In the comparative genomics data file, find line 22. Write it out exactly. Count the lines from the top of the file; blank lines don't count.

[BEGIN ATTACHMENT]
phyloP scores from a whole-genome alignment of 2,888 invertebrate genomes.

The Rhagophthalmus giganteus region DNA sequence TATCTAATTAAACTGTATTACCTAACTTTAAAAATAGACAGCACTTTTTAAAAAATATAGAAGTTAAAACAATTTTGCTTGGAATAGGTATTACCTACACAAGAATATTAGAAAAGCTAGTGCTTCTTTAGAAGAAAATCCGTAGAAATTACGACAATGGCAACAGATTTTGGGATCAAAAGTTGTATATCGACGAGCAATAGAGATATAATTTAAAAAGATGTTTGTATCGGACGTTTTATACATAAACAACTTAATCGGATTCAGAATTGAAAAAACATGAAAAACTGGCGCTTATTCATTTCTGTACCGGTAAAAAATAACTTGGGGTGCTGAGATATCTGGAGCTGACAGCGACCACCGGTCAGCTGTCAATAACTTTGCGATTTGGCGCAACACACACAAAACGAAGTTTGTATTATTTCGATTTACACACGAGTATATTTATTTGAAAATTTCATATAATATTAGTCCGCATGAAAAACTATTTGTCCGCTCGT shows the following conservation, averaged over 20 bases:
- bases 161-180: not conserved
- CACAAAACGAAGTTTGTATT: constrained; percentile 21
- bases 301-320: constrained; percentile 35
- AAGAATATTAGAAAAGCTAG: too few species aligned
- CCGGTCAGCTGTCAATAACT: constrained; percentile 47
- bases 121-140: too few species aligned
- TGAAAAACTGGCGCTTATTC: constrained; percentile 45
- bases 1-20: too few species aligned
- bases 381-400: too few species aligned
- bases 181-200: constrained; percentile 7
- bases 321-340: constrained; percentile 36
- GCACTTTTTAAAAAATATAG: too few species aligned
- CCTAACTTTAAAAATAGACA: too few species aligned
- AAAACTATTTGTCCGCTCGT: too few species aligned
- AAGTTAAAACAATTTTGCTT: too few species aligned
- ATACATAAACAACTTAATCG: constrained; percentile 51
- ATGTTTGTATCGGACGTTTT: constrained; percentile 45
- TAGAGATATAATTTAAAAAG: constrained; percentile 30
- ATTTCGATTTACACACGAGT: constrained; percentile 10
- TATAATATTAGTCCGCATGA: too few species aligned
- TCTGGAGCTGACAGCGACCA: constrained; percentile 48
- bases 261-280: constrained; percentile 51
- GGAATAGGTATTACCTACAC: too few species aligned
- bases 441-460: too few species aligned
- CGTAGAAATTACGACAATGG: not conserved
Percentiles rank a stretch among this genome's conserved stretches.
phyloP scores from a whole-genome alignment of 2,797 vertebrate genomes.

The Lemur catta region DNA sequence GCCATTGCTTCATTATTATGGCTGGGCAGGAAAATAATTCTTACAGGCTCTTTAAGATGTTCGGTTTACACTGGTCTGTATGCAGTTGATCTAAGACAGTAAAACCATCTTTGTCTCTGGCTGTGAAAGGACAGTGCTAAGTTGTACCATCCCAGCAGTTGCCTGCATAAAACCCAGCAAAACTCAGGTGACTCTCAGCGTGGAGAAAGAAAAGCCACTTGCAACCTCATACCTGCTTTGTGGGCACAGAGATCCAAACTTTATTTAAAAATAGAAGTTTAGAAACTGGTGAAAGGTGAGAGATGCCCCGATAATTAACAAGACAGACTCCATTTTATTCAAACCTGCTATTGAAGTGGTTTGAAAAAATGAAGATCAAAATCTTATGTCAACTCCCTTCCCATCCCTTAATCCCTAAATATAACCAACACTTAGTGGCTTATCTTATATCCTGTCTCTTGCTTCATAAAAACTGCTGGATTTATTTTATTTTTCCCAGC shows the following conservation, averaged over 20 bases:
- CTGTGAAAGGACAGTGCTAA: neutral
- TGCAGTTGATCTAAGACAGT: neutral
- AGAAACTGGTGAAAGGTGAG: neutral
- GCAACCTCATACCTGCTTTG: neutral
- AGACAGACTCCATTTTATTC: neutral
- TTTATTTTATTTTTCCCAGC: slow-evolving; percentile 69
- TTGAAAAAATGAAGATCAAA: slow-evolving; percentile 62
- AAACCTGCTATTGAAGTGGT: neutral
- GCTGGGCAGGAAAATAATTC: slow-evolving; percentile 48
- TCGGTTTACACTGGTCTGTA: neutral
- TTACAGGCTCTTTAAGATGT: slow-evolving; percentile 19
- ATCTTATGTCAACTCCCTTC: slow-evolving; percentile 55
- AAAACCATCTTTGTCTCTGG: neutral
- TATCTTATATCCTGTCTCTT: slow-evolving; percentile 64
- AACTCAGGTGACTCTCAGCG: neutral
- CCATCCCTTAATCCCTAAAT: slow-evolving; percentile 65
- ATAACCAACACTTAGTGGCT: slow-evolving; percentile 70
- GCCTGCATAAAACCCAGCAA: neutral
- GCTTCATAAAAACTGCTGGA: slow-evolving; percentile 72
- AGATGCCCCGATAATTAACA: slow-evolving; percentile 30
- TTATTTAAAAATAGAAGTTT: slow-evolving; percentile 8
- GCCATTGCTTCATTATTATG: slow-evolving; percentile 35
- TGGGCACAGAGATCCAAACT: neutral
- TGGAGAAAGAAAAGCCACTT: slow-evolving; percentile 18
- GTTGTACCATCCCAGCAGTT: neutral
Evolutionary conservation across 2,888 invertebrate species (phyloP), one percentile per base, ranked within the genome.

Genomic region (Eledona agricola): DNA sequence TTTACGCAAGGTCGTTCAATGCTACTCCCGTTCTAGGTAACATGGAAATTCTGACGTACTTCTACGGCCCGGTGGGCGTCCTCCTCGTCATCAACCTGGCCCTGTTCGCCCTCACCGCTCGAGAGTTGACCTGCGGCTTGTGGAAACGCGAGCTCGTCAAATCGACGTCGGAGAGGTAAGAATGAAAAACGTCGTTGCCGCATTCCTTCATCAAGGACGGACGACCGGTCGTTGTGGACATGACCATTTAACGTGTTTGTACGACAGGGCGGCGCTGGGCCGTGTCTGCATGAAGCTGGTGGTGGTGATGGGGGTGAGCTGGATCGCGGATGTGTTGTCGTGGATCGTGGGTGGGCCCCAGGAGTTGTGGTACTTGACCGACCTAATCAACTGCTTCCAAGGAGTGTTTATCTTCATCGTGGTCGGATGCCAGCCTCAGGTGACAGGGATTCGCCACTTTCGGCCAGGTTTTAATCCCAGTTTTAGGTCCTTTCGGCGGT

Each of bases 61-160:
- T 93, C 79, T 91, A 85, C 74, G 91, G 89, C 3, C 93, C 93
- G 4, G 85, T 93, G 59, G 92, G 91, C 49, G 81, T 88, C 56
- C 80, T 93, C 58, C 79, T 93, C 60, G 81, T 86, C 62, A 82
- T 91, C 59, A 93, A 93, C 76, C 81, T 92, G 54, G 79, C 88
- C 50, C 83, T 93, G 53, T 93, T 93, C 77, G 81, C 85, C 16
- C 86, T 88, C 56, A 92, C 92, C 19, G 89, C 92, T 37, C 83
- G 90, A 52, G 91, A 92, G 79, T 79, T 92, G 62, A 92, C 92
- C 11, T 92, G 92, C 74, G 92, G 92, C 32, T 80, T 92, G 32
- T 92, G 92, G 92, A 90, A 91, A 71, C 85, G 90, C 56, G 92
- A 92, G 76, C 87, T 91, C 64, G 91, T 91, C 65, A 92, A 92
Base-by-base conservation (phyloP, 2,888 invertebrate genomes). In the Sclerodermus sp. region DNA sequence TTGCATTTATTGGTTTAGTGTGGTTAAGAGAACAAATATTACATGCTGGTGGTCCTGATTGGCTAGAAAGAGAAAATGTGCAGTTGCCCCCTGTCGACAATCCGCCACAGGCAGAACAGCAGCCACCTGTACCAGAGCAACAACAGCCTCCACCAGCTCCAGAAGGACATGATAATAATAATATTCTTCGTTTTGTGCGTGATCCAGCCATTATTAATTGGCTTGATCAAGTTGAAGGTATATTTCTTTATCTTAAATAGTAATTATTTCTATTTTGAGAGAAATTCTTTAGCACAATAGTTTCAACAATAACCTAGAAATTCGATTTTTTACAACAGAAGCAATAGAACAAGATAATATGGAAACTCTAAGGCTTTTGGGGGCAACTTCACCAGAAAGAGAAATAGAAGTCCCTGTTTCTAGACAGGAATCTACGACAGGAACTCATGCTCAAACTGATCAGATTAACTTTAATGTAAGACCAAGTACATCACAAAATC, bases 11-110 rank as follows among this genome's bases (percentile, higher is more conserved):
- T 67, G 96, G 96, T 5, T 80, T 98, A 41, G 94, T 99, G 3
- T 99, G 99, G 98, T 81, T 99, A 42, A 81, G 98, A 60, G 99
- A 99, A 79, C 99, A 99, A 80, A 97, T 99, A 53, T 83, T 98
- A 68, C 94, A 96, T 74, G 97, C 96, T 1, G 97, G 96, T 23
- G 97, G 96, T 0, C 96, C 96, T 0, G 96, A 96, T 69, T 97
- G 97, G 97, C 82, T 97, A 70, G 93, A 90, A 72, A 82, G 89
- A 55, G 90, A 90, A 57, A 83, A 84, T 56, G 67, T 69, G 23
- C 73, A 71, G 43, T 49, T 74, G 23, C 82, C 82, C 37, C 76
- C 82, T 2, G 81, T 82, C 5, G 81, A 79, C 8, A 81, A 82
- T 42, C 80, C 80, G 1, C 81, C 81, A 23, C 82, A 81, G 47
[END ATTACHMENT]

- TATAATATTAGTCCGCATGA: too few species aligned